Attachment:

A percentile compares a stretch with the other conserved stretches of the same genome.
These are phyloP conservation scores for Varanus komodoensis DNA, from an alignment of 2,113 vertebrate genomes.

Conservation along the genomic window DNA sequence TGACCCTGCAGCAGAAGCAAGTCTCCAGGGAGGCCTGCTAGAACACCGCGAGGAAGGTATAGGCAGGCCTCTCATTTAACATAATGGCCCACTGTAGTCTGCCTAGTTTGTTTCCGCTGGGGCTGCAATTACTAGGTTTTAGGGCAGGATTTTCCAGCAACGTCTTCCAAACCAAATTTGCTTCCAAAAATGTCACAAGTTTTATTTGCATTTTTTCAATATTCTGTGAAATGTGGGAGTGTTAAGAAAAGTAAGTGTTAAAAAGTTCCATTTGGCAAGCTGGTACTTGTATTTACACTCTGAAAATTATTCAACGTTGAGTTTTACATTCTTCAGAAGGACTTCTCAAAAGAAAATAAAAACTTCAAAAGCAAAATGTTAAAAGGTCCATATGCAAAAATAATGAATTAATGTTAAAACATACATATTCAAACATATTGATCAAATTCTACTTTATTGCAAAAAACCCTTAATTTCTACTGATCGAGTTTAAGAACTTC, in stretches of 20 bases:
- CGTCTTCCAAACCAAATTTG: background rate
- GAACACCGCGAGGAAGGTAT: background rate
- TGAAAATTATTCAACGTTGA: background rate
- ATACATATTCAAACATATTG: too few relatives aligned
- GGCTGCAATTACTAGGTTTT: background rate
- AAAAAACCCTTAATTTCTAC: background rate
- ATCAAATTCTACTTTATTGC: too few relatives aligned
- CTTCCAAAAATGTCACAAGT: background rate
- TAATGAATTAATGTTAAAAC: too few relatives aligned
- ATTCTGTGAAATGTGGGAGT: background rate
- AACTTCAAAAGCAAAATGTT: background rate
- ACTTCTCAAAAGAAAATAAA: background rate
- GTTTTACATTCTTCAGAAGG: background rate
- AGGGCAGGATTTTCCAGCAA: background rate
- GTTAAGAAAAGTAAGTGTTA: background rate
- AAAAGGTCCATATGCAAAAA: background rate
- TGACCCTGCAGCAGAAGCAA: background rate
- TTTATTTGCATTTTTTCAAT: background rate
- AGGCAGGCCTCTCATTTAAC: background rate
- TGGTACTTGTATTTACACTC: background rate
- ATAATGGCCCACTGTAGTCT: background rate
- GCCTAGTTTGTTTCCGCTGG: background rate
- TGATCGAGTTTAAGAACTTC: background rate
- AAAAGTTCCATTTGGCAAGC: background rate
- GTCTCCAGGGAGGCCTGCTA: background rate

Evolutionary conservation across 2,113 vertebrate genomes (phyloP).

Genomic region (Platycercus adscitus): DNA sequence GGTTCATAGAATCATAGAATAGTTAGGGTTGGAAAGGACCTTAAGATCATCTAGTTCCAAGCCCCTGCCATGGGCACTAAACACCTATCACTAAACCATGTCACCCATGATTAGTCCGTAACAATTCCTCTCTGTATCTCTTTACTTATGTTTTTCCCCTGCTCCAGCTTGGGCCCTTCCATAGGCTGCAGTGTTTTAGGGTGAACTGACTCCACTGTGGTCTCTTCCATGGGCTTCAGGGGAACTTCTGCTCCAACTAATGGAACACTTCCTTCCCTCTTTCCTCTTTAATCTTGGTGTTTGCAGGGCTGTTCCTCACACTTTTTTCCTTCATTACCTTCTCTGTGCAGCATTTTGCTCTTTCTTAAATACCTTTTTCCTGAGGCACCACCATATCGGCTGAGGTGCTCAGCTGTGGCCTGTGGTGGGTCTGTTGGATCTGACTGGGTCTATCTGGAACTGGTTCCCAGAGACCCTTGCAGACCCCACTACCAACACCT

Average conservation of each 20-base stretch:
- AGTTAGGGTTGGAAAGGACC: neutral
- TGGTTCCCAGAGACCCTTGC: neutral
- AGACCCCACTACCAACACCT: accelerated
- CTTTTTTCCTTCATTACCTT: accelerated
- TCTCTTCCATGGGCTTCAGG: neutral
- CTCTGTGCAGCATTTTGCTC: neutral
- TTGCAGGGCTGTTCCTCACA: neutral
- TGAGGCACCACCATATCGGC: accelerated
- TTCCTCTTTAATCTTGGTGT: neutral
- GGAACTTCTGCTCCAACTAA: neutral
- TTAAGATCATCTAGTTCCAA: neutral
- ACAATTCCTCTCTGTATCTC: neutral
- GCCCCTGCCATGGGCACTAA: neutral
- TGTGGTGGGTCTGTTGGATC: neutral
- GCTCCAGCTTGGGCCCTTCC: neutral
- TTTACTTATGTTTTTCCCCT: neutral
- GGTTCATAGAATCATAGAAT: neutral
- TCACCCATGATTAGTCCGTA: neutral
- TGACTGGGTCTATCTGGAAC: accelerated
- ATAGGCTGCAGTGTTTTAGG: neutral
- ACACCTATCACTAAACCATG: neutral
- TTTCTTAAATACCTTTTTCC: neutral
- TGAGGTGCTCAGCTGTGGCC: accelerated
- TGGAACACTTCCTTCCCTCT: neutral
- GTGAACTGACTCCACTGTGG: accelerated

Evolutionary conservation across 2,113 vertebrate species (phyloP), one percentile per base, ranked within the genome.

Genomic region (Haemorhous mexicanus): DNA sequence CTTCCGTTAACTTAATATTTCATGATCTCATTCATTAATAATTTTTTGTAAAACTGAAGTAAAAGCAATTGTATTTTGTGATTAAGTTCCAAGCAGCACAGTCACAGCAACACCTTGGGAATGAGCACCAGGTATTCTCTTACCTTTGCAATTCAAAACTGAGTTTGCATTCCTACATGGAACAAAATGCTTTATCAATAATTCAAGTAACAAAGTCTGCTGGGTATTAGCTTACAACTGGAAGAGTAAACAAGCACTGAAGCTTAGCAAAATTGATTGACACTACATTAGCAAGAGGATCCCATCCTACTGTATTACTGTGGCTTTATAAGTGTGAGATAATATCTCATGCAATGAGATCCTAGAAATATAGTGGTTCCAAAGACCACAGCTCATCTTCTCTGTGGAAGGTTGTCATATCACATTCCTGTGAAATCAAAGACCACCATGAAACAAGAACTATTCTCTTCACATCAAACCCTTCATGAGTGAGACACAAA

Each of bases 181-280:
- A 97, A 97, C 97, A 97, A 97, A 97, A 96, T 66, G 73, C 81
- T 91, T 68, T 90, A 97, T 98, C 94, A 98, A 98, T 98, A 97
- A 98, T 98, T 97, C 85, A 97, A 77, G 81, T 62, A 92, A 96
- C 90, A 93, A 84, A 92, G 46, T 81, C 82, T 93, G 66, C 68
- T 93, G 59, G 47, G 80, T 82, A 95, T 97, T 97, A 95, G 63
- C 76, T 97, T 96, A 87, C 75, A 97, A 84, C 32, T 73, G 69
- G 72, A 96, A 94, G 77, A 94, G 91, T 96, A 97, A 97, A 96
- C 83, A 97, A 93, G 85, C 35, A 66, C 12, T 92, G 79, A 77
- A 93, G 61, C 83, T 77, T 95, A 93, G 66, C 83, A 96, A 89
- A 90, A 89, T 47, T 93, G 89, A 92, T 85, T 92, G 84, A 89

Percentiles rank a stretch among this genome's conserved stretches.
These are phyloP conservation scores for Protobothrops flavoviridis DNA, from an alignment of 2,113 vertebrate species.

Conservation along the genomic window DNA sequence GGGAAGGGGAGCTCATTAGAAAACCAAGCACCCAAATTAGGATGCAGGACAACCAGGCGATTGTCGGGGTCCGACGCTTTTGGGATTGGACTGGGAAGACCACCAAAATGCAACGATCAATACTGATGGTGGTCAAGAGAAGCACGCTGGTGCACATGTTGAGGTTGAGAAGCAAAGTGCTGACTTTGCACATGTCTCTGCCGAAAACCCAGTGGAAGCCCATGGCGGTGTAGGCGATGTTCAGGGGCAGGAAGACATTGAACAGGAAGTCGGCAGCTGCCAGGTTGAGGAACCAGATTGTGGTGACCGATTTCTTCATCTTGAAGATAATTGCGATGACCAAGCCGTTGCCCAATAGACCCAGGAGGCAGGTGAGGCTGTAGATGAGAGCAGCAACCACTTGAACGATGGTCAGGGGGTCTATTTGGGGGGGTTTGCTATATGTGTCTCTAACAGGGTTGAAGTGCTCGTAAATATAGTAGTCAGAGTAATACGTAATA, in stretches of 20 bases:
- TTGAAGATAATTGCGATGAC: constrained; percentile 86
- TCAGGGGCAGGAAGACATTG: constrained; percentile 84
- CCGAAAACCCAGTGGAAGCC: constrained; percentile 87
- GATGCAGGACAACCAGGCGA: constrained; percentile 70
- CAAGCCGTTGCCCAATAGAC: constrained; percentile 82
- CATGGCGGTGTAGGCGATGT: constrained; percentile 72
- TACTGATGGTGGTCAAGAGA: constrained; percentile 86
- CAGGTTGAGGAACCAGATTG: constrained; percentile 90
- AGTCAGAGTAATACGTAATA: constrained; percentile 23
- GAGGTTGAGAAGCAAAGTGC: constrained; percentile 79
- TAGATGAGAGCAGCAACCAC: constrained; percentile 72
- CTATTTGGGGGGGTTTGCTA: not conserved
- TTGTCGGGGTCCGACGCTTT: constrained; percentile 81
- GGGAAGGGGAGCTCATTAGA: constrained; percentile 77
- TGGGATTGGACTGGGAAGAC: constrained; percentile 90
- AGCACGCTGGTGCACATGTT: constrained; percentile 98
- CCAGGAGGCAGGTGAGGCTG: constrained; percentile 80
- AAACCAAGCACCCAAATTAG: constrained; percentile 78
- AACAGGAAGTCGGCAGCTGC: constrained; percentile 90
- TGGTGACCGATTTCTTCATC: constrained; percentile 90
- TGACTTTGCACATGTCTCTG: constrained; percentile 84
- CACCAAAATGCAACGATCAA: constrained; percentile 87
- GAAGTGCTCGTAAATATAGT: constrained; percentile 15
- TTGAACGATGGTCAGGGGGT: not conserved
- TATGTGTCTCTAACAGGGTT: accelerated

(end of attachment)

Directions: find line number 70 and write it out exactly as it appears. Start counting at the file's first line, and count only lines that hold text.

Percentiles rank a stretch among this genome's conserved stretches.